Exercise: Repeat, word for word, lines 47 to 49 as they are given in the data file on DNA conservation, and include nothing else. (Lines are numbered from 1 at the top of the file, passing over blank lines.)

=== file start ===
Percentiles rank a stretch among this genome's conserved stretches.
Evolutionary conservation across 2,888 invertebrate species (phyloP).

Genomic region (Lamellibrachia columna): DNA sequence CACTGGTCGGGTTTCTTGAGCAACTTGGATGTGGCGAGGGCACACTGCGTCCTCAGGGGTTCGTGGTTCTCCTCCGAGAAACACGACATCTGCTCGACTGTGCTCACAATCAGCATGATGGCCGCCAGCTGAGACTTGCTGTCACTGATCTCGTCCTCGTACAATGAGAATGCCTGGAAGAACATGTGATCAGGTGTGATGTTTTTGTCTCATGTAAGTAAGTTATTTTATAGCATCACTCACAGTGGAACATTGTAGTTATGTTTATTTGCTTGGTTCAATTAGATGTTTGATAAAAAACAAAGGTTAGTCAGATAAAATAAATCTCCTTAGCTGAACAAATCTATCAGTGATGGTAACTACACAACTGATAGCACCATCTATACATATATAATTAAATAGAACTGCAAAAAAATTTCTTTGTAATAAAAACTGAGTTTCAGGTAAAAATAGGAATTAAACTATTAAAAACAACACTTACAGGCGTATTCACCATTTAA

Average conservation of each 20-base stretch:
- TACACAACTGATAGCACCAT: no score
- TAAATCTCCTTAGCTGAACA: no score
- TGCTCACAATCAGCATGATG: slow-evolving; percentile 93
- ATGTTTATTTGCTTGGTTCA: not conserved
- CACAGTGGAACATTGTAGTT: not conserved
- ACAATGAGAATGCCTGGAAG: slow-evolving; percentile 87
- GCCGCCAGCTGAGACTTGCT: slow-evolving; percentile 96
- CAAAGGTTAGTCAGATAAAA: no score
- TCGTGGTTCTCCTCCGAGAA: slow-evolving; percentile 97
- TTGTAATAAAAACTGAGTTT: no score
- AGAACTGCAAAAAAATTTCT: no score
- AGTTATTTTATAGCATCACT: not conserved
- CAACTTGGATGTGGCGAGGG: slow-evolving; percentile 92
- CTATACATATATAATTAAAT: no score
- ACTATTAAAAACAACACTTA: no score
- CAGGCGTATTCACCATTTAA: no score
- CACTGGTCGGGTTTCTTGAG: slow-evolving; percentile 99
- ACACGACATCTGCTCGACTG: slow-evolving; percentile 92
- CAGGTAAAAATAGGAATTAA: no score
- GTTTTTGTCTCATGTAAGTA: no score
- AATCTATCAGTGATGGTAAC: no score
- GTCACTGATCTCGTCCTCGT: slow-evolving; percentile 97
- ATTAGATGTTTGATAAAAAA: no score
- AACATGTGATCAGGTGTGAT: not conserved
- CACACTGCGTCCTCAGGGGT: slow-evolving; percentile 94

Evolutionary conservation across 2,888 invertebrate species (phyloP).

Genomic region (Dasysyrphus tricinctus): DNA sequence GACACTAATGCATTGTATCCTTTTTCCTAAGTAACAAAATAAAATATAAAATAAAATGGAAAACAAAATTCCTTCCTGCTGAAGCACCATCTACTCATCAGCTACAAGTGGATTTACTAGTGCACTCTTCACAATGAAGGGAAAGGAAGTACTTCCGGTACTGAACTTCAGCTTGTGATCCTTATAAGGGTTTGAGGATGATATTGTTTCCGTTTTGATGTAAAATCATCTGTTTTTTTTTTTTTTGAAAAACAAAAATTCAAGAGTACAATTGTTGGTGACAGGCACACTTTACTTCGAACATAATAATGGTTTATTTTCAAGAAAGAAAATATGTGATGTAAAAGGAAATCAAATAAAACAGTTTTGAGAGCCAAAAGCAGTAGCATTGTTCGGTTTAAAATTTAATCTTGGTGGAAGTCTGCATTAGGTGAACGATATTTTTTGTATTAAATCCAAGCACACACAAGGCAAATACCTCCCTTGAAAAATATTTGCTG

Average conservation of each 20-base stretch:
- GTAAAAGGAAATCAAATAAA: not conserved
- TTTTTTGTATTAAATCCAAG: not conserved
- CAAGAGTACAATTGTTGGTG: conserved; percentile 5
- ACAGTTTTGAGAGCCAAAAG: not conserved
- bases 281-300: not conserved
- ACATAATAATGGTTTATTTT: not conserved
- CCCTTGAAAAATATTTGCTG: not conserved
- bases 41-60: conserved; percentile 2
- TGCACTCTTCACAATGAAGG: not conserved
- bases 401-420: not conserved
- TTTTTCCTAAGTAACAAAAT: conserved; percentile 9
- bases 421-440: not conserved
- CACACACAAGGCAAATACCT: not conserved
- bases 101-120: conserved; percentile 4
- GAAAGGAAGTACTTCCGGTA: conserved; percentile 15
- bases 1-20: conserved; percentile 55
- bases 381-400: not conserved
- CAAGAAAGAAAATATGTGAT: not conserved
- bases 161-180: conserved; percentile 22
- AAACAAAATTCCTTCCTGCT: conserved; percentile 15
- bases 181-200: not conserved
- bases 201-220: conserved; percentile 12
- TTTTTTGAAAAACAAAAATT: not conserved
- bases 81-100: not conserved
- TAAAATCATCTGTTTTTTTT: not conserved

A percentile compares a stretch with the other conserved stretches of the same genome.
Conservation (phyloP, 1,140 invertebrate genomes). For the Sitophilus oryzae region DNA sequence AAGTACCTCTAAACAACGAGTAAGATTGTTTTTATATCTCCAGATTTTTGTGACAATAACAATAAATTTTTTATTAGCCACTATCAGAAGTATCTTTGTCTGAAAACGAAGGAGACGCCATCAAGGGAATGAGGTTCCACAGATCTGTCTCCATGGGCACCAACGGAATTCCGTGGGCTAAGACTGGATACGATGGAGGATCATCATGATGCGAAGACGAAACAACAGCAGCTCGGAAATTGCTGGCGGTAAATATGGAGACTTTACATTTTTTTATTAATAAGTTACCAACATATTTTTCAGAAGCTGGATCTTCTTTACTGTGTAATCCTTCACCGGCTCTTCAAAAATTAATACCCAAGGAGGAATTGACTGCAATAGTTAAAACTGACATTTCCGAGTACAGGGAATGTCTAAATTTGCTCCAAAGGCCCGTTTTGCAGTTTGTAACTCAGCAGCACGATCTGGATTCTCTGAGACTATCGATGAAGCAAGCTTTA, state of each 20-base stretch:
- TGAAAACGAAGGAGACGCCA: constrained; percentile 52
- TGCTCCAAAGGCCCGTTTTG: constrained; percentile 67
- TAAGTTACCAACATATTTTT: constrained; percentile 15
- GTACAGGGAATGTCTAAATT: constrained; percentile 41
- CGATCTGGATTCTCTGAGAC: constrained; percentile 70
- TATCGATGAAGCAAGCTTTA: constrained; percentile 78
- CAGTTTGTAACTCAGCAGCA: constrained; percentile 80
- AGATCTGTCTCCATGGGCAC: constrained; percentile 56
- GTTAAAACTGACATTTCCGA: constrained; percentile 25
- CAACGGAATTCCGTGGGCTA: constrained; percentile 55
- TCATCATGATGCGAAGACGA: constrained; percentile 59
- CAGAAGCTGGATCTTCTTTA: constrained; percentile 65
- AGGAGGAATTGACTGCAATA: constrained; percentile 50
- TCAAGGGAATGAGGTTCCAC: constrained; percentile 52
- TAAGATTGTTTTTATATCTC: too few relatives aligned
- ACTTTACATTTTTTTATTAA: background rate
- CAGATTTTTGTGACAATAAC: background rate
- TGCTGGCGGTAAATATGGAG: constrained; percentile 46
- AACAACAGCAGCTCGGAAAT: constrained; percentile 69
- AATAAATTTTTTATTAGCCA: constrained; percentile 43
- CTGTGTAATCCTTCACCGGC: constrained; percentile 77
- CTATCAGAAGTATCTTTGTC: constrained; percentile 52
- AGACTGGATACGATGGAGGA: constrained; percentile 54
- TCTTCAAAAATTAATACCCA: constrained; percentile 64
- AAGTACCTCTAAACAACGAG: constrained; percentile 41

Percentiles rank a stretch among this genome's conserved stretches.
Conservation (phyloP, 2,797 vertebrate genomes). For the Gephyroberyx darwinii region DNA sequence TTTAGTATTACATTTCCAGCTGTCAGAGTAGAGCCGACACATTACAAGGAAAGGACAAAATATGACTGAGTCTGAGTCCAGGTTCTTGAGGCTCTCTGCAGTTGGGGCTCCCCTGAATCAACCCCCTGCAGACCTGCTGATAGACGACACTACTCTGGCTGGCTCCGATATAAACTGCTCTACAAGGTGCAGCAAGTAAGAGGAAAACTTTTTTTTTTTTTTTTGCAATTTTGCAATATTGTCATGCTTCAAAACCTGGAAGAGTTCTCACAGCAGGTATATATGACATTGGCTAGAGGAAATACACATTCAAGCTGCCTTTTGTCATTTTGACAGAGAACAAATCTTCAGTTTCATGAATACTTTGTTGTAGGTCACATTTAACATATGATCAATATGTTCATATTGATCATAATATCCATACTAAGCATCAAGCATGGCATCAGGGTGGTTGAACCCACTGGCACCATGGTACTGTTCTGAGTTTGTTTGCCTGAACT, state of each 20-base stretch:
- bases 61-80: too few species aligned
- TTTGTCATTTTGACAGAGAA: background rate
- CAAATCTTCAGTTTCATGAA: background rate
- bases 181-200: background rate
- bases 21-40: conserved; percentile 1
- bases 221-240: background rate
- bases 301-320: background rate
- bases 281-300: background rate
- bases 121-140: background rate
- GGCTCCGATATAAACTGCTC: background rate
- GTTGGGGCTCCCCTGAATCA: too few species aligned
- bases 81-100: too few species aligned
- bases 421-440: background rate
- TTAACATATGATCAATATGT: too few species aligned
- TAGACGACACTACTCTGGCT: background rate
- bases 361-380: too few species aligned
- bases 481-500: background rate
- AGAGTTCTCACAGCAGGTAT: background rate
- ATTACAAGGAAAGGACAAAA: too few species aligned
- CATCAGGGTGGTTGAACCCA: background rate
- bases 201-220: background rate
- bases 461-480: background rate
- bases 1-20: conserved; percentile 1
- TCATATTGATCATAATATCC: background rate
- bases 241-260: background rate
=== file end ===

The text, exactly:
- GAAAGGAAGTACTTCCGGTA: conserved; percentile 15
- bases 1-20: conserved; percentile 55
- bases 381-400: not conserved